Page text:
''Mankind must put an end to war, or war will put an end to mankind,'' said the late former US president, John Fitzgerald Kennedy, in his address before the United Nations on September 25, 1961.
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When Russia launched attacks on the Ukrainian capital Kyiv on February 24, Gelson Satuta and his pregnant Ukrainian wife lived in Bucha, a small town 30km from Kyiv.
The chaotic sounds from the strikes triggered adrenaline of anxiety and fear for his life and his family. His wife was in the seventh month with their first child, and the enemy had hit close to home, sparking a legitimate need for safety.
But while many fled their homes and later the country as attacks on Ukraine intensified, Satuta's urge to defend and fight for Ukraine, a country he had come to love, became laudably pronounced.
He tells YEN.com.gh that the eagerness to enlist in the Ukrainian military to defend the country was more for his family in the beginning - but the pain and trauma of seeing his wife cry over the sufferings of her people was the last straw. He has an intense love for his family and the country that received him like one of their own.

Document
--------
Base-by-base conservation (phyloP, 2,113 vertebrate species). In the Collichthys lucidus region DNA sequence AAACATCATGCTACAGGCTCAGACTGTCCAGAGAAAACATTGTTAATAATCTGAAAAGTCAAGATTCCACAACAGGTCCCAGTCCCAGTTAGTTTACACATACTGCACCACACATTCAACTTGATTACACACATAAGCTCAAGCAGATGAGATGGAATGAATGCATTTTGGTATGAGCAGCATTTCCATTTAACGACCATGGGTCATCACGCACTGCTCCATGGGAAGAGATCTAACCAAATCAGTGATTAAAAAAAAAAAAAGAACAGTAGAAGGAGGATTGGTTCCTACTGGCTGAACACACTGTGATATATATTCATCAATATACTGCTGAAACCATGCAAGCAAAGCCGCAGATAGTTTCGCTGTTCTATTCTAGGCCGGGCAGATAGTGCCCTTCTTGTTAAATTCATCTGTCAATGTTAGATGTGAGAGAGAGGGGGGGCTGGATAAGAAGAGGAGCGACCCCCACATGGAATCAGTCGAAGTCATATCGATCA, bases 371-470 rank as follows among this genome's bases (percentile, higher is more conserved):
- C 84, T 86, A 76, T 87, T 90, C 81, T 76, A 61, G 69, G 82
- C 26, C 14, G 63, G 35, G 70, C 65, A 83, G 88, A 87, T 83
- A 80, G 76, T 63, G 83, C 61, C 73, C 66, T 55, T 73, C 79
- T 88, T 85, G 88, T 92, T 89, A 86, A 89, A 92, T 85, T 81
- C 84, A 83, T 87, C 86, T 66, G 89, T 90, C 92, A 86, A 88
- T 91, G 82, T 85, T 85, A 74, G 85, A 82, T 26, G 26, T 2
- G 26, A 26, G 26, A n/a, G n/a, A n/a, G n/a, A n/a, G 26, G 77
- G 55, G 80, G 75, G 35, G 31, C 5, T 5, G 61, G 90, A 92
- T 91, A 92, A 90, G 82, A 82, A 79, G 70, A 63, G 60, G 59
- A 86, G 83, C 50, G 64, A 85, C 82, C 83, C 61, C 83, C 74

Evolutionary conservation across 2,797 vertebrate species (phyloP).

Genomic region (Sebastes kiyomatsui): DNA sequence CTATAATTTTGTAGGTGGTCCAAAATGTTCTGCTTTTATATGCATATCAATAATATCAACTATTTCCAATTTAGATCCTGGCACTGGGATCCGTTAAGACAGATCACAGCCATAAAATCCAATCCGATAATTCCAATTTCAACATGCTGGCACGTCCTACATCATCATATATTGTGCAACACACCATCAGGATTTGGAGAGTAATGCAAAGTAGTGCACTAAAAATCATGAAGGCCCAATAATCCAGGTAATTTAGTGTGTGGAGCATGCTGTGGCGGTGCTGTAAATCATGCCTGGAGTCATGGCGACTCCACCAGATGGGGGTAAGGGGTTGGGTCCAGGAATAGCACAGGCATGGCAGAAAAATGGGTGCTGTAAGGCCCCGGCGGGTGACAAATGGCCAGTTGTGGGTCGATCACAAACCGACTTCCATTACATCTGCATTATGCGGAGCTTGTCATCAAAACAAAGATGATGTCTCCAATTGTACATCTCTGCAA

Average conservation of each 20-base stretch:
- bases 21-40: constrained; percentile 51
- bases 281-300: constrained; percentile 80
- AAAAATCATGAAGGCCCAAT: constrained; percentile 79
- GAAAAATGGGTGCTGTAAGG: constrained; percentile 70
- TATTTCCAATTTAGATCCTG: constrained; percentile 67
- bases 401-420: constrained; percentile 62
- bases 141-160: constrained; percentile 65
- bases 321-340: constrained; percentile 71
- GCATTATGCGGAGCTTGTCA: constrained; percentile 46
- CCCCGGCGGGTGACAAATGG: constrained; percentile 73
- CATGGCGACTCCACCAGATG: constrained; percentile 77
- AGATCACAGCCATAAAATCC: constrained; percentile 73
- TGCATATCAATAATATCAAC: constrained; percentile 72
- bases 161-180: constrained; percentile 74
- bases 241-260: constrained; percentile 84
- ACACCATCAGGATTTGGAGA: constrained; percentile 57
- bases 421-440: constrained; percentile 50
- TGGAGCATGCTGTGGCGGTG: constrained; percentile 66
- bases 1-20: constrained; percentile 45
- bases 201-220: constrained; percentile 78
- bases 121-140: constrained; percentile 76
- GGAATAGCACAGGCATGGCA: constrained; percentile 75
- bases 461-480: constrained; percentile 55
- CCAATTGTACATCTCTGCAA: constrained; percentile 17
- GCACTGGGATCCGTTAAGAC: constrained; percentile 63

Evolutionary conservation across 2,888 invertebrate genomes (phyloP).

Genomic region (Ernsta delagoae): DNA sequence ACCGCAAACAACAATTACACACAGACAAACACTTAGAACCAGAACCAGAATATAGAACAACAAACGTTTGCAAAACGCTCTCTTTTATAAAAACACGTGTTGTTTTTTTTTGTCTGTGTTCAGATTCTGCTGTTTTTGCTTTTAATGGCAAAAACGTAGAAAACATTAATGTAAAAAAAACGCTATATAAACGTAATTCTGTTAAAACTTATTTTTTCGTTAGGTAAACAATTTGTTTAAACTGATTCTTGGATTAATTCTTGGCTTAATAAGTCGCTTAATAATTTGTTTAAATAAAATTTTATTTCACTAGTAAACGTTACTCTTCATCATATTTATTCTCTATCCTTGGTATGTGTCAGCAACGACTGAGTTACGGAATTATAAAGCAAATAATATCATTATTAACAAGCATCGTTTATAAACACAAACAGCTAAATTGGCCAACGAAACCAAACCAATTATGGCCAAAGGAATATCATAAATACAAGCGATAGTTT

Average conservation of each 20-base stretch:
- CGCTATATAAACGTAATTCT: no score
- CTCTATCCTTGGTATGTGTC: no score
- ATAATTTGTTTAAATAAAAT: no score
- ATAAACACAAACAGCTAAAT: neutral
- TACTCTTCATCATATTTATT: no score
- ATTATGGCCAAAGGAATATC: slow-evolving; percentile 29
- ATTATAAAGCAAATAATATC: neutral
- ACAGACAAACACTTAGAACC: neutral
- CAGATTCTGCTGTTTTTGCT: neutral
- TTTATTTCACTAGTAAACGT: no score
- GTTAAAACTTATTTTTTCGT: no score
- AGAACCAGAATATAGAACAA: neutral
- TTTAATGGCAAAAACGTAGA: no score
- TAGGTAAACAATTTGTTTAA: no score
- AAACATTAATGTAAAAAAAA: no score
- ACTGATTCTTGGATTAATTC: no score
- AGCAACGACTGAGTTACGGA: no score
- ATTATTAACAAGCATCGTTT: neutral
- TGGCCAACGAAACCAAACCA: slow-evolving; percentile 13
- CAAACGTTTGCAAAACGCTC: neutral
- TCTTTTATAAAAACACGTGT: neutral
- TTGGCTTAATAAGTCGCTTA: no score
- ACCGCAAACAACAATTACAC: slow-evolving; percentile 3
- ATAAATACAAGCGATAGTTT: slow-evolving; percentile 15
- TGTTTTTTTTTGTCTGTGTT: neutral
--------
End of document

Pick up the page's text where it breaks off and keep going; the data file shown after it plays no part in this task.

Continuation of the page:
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Gelson Satuta arrives in Ukraine
The Angolan native and last of five brothers arrived in Ukraine in 2014, aged 20, to further his education. He earned his bachelor's and master's degrees in Civil Construction Engineering from the Dnipro National University of Railway Transport.
Within these years, he experienced warmth and affection from the Ukrainian people and even found love in his now-wife.
In the beginning, my life in Ukraine was not easy because for me everything was new; language, culture, habit, climate, etc, he recalled.
He admits that there were many times he wanted to give up and go back to Angola, where he was born. ''But many Ukrainian friends gave me a lot of support not to give up and that everything would be okay.''
That's where my love for this country started; they didn’t treat me like a simple student or a simple foreigner; they accepted me the way I am. Not caring much about my skin tone or where I came from. I was always treated like one of them, he tells YEN.com.gh's Nathaniel Crabbe.